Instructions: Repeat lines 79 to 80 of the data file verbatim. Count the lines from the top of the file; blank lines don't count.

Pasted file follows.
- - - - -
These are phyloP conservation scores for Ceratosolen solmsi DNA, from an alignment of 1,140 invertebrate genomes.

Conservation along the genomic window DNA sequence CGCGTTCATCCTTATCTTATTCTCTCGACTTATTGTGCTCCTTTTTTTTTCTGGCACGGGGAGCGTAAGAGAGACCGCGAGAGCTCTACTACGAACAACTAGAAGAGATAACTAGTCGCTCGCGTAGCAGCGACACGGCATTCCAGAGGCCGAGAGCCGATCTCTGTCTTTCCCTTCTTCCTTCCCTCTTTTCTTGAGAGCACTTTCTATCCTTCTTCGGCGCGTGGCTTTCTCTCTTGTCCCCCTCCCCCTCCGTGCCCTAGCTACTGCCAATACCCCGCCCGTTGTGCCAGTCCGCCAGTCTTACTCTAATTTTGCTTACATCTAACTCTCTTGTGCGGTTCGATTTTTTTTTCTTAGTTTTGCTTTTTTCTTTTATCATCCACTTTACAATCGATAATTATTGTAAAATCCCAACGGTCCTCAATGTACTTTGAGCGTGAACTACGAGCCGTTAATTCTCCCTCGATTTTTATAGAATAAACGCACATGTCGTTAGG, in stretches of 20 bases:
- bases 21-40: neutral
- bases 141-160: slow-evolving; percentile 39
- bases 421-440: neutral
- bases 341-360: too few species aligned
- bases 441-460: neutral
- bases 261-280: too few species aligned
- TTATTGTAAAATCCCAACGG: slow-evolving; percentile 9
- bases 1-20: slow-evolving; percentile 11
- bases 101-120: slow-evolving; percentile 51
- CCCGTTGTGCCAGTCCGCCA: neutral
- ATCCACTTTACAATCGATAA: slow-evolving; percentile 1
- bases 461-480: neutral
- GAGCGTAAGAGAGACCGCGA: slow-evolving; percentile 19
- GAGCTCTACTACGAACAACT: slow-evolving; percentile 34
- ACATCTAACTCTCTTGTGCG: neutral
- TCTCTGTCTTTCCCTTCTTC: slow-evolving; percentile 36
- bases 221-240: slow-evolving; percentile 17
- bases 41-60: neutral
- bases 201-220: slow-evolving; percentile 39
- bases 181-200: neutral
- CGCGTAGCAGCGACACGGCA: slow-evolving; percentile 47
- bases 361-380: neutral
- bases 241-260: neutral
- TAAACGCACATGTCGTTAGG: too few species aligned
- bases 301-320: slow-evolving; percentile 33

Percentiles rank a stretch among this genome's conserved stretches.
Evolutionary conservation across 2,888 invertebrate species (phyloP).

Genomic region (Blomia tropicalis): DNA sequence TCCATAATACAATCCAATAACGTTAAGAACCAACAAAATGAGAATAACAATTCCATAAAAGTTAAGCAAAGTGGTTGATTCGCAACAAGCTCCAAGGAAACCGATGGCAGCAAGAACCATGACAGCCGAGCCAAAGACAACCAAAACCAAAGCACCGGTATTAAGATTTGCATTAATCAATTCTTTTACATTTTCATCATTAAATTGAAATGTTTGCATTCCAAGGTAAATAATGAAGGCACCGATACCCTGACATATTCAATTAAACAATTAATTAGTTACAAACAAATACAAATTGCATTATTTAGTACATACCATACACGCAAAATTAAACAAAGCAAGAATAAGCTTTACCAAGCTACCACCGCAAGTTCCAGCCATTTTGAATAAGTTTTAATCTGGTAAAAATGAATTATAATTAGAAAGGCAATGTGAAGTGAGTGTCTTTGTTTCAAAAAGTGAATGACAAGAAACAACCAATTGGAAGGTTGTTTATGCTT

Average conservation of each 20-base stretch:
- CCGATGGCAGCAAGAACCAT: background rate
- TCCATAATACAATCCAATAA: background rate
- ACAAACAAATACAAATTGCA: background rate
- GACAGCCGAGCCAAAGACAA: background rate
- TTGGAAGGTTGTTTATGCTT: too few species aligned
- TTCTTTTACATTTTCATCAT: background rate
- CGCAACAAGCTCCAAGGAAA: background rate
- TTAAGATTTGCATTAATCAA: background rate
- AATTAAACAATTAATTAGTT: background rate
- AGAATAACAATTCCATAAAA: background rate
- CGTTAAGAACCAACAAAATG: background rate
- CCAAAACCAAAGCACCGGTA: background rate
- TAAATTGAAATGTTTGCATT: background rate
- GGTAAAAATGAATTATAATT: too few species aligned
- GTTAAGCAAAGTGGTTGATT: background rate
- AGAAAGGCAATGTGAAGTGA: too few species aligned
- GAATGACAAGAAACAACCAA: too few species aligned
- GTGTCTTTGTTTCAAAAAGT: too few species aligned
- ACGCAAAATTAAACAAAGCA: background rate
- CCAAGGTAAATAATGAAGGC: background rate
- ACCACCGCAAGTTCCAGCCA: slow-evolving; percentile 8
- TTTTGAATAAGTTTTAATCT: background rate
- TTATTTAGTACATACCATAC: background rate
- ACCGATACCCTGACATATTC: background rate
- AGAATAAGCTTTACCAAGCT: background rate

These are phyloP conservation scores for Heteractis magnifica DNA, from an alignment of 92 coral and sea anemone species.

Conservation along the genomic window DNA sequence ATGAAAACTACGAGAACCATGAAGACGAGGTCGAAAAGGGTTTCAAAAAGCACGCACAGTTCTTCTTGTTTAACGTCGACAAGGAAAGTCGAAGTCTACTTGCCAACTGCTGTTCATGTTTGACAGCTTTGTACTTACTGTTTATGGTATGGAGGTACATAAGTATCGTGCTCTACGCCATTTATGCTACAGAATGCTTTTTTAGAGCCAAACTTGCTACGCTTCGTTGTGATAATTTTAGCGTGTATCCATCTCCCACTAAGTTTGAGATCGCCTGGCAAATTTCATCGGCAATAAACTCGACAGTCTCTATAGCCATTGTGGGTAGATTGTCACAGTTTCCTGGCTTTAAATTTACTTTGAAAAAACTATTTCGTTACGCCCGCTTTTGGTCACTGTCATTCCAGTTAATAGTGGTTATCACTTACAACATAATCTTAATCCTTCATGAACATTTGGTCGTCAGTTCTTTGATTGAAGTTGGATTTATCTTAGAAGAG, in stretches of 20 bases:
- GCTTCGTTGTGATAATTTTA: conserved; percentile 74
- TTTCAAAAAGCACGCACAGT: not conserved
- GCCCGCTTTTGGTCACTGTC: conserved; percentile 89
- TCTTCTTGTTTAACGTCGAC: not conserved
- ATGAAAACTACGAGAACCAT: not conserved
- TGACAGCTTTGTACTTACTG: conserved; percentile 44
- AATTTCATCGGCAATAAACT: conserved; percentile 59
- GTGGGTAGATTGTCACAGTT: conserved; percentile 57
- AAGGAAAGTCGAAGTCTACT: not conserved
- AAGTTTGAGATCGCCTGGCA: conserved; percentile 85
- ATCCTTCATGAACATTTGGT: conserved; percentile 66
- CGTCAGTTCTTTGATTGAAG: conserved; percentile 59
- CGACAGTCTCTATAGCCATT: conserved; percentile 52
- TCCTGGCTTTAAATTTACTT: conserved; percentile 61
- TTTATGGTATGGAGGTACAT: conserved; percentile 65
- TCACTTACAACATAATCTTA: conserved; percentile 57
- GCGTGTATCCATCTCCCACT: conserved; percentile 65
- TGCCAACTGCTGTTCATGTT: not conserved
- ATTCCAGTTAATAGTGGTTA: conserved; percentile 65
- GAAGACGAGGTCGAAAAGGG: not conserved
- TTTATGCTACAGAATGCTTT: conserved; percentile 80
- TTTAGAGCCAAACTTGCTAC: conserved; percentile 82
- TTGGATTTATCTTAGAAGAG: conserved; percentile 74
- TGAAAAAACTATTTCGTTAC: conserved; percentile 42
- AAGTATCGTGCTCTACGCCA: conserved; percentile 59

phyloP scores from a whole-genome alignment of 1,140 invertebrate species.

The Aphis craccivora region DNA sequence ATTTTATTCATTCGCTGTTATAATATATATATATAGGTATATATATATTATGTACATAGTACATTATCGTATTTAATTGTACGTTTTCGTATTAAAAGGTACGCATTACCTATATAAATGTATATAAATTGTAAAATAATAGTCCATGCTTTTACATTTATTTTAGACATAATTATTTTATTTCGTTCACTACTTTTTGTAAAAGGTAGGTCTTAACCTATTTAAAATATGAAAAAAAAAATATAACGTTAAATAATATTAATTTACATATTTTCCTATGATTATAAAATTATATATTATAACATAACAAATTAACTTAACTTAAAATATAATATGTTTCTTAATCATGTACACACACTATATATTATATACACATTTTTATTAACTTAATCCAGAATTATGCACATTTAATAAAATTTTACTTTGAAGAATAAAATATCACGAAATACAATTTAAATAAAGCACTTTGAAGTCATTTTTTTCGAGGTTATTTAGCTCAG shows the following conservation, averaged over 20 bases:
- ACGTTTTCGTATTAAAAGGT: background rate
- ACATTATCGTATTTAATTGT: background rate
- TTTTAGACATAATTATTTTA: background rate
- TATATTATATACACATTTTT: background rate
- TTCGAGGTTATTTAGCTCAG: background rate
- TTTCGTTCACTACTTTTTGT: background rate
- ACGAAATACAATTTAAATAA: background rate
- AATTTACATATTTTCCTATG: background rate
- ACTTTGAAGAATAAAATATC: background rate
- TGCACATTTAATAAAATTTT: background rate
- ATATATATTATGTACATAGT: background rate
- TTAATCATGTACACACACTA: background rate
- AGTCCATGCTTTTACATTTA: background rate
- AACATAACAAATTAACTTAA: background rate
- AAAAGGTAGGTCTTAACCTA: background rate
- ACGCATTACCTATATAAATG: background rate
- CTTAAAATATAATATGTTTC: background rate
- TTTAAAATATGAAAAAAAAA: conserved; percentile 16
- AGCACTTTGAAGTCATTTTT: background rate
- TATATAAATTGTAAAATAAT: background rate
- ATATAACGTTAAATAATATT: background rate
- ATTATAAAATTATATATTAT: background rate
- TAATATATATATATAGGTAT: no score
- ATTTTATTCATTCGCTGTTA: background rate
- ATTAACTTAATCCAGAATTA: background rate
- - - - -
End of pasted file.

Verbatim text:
- TTTATGCTACAGAATGCTTT: conserved; percentile 80
- TTTAGAGCCAAACTTGCTAC: conserved; percentile 82